Quantcast

Beer last longer in a keg or bottle?

HomeBrewTalk.com - Beer, Wine, Mead, & Cider Brewing Discussion Community.

Help Support Homebrew Talk:

instinct2

Well-Known Member
Joined
Oct 30, 2011
Messages
116
Reaction score
5
Location
west lafayette
Our pale ale has missed it's prime now that was bottled in the summer. Wondering if it would have lasted longer in a keg, under CO2 pressure instead of priming sugar.
 

Yooper

Ale's What Cures You!
Staff member
Admin
Mod
Lifetime Supporter
Joined
Jun 4, 2006
Messages
74,509
Reaction score
12,040
Location
UP/Snowbird in Florida
Our pale ale has missed it's prime now that was bottled in the summer. Wondering if it would have lasted longer in a keg, under CO2 pressure instead of priming sugar.
No.

Temperature plays a huge part in aging, though! If you can keep beer cold, it slows down the aging process a lot. Beer ages faster at warmer temperatures, so for a beer that is at peak, keeping it at cellar temperatures or lower can help preserve it a bit longer.
 

lowtones84

Well-Known Member
Joined
Oct 18, 2011
Messages
1,739
Reaction score
385
Location
Montclair
Yeah, normally bottling is the way to go for aging things from what I understand. What I usually do wish pale ales and stuff that don't benefit from aging is get them in the basement when I feel like they're nearing their peak, or even right into the refrigerator. At refrigerator temps beer ages very slow in my experience.
 

Golddiggie

Well-Known Member
Joined
Dec 14, 2010
Messages
12,084
Reaction score
597
Location
Living free in the 603
If you dry hopped it, then you could switch to kegging and dry hop in keg. IME, that makes the addition last longer for your enjoyment. I still use the longer carbonation method (two weeks at serving temperature and pressure) with that though. So, by the time you start pulling pints, the dry hop addition is getting really good. I also leave the hop addition (whole hops, in a nylon mesh bag) in the keg for the duration. Give it a try sometime and see for yourself. :D

BTW, I don't put my batches to keg until they're ready to drink. So no additional time is needed for them to become great. Going to bottle/keg is purely for carbonation at that point. Since I don't bottle carbonate anymore, that means direct into keg. If there's a spot available in the brew fridge, a keg goes in there. Otherwise, they stay in the basement until a spot opens up.
 

dbsmith

Well-Known Member
Joined
Feb 3, 2011
Messages
415
Reaction score
25
Location
Seattle
If you put a bottle in the fridge and you had sound sanitation, it will last a really long time. I once tried a pale ale that I had brewed 1 year and 8 months prior sitting in the back of a fridge. It was glorious.
 

choosybeggar

Well-Known Member
Lifetime Supporter
Joined
Dec 6, 2011
Messages
231
Reaction score
20
Location
Mercer Island
Golddiggie said:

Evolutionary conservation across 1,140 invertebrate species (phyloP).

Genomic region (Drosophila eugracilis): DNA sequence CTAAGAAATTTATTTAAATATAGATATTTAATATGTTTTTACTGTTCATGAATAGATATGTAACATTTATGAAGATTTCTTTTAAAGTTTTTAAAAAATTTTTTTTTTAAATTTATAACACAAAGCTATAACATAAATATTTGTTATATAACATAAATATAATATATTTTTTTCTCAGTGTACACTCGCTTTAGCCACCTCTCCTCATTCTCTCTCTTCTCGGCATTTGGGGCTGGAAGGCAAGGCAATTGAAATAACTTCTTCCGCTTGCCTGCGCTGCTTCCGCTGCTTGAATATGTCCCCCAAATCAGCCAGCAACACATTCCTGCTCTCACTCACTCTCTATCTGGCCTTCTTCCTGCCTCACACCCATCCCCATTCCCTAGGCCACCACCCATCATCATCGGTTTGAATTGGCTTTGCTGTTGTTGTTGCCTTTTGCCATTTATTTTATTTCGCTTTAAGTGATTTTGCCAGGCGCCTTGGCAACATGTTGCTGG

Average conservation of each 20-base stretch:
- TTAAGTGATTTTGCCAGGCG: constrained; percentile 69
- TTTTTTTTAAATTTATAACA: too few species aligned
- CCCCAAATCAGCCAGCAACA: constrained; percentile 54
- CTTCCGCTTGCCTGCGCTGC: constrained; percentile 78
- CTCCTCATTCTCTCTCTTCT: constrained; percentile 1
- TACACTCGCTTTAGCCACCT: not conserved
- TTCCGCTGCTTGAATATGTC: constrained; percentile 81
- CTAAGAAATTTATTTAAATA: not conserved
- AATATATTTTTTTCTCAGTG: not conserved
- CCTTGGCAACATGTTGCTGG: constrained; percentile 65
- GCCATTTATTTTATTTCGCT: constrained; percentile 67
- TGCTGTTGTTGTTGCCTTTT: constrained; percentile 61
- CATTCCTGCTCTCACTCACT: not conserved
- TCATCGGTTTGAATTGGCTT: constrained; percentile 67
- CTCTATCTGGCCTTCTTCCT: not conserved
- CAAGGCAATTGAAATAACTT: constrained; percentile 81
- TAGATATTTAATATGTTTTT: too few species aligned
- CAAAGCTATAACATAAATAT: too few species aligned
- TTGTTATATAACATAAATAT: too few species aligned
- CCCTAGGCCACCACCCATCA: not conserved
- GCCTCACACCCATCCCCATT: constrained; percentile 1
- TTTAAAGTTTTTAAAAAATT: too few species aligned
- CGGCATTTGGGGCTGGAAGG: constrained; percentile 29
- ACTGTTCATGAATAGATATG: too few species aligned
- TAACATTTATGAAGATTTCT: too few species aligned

If you dry hopped it, then you could switch to kegging and dry hop in keg. IME, that makes the addition last longer for your enjoyment. I still use the longer carbonation method (two weeks at serving temperature and pressure) with that though. So, by the time you start pulling pints, the dry hop addition is getting really good. I also leave the hop addition (whole hops, in a nylon mesh bag) in the keg for the duration. Give it a try sometime and see for yourself. :D

BTW, I don't put my batches to keg until they're ready to drink. So no additional time is needed for them to become great. Going to bottle/keg is purely for carbonation at that point. Since I don't bottle carbonate anymore, that means direct into keg. If there's a spot available in the brew fridge, a keg goes in there. Otherwise, they stay in the basement until a spot opens up.
Do you weigh down the bag?
 

Golddiggie

Well-Known Member
Joined
Dec 14, 2010
Messages
12,084
Reaction score
597
Location
Living free in the 603
Do you weigh down the bag?
Nope, I let them go as they wish. I sanitize the bag with a dunk into Star San solution, fill with whole/leaf hops, then put into the keg. Purge the keg headspace a few times then put it into the fridge to chill and then carbonate. Two weeks later pulling pints of greatness. :rockin: :D

BTW, I use 1oz per 3 gallon keg for this.
 

Revvy

Post Hoc Ergo Propter Hoc
Lifetime Supporter
Joined
Dec 11, 2007
Messages
41,302
Reaction score
3,674
Location
"Detroitish" Michigan
Beers have lasted and been drinkable for hundreds of years in bottles, if stored properly. Our own Mbowenz recently tried a beer that was brewed in 1852. There are still drinkable bottles brewed for Napoleon.

Charlie Papazian did an article in Zymurgy a few years back of sampling award winning homebrew going back to the first Great American Beer Festival, over 25 years worth of beers.

It all depends on how it was treated.
 
Top